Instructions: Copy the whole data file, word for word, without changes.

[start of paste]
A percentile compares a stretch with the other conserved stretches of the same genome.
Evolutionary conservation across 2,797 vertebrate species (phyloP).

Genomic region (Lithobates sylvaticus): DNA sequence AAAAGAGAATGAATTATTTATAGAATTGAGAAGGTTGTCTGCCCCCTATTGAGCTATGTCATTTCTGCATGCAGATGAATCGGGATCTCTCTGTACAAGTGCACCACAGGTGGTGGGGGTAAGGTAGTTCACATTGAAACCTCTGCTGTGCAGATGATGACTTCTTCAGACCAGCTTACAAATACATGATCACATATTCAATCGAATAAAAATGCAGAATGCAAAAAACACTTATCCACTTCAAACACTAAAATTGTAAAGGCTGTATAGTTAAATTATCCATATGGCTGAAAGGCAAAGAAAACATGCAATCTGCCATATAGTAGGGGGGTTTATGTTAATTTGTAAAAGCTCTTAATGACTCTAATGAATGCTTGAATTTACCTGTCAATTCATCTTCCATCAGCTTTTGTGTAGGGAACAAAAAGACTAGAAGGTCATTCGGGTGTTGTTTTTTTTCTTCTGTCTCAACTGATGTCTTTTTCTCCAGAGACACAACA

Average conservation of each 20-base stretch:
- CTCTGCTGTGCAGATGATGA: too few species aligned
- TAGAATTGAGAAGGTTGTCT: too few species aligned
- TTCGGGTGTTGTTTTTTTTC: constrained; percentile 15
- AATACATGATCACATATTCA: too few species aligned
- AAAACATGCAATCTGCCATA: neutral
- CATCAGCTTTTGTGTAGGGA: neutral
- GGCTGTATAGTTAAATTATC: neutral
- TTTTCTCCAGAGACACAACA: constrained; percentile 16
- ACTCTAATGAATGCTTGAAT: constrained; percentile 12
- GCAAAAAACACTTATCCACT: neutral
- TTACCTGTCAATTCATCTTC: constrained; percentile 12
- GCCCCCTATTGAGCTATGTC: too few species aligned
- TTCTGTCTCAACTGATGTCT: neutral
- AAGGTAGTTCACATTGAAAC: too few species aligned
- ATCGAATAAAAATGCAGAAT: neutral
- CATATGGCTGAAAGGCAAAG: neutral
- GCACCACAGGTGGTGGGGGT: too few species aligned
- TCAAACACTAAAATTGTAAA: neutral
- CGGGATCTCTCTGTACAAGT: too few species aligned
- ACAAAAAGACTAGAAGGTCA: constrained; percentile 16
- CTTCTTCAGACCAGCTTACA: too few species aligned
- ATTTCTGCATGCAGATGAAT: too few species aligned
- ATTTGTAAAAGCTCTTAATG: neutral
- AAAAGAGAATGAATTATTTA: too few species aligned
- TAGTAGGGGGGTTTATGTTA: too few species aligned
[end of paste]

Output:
A percentile compares a stretch with the other conserved stretches of the same genome.
Evolutionary conservation across 2,797 vertebrate species (phyloP).

Genomic region (Lithobates sylvaticus): DNA sequence AAAAGAGAATGAATTATTTATAGAATTGAGAAGGTTGTCTGCCCCCTATTGAGCTATGTCATTTCTGCATGCAGATGAATCGGGATCTCTCTGTACAAGTGCACCACAGGTGGTGGGGGTAAGGTAGTTCACATTGAAACCTCTGCTGTGCAGATGATGACTTCTTCAGACCAGCTTACAAATACATGATCACATATTCAATCGAATAAAAATGCAGAATGCAAAAAACACTTATCCACTTCAAACACTAAAATTGTAAAGGCTGTATAGTTAAATTATCCATATGGCTGAAAGGCAAAGAAAACATGCAATCTGCCATATAGTAGGGGGGTTTATGTTAATTTGTAAAAGCTCTTAATGACTCTAATGAATGCTTGAATTTACCTGTCAATTCATCTTCCATCAGCTTTTGTGTAGGGAACAAAAAGACTAGAAGGTCATTCGGGTGTTGTTTTTTTTCTTCTGTCTCAACTGATGTCTTTTTCTCCAGAGACACAACA

Average conservation of each 20-base stretch:
- CTCTGCTGTGCAGATGATGA: too few species aligned
- TAGAATTGAGAAGGTTGTCT: too few species aligned
- TTCGGGTGTTGTTTTTTTTC: constrained; percentile 15
- AATACATGATCACATATTCA: too few species aligned
- AAAACATGCAATCTGCCATA: neutral
- CATCAGCTTTTGTGTAGGGA: neutral
- GGCTGTATAGTTAAATTATC: neutral
- TTTTCTCCAGAGACACAACA: constrained; percentile 16
- ACTCTAATGAATGCTTGAAT: constrained; percentile 12
- GCAAAAAACACTTATCCACT: neutral
- TTACCTGTCAATTCATCTTC: constrained; percentile 12
- GCCCCCTATTGAGCTATGTC: too few species aligned
- TTCTGTCTCAACTGATGTCT: neutral
- AAGGTAGTTCACATTGAAAC: too few species aligned
- ATCGAATAAAAATGCAGAAT: neutral
- CATATGGCTGAAAGGCAAAG: neutral
- GCACCACAGGTGGTGGGGGT: too few species aligned
- TCAAACACTAAAATTGTAAA: neutral
- CGGGATCTCTCTGTACAAGT: too few species aligned
- ACAAAAAGACTAGAAGGTCA: constrained; percentile 16
- CTTCTTCAGACCAGCTTACA: too few species aligned
- ATTTCTGCATGCAGATGAAT: too few species aligned
- ATTTGTAAAAGCTCTTAATG: neutral
- AAAAGAGAATGAATTATTTA: too few species aligned
- TAGTAGGGGGGTTTATGTTA: too few species aligned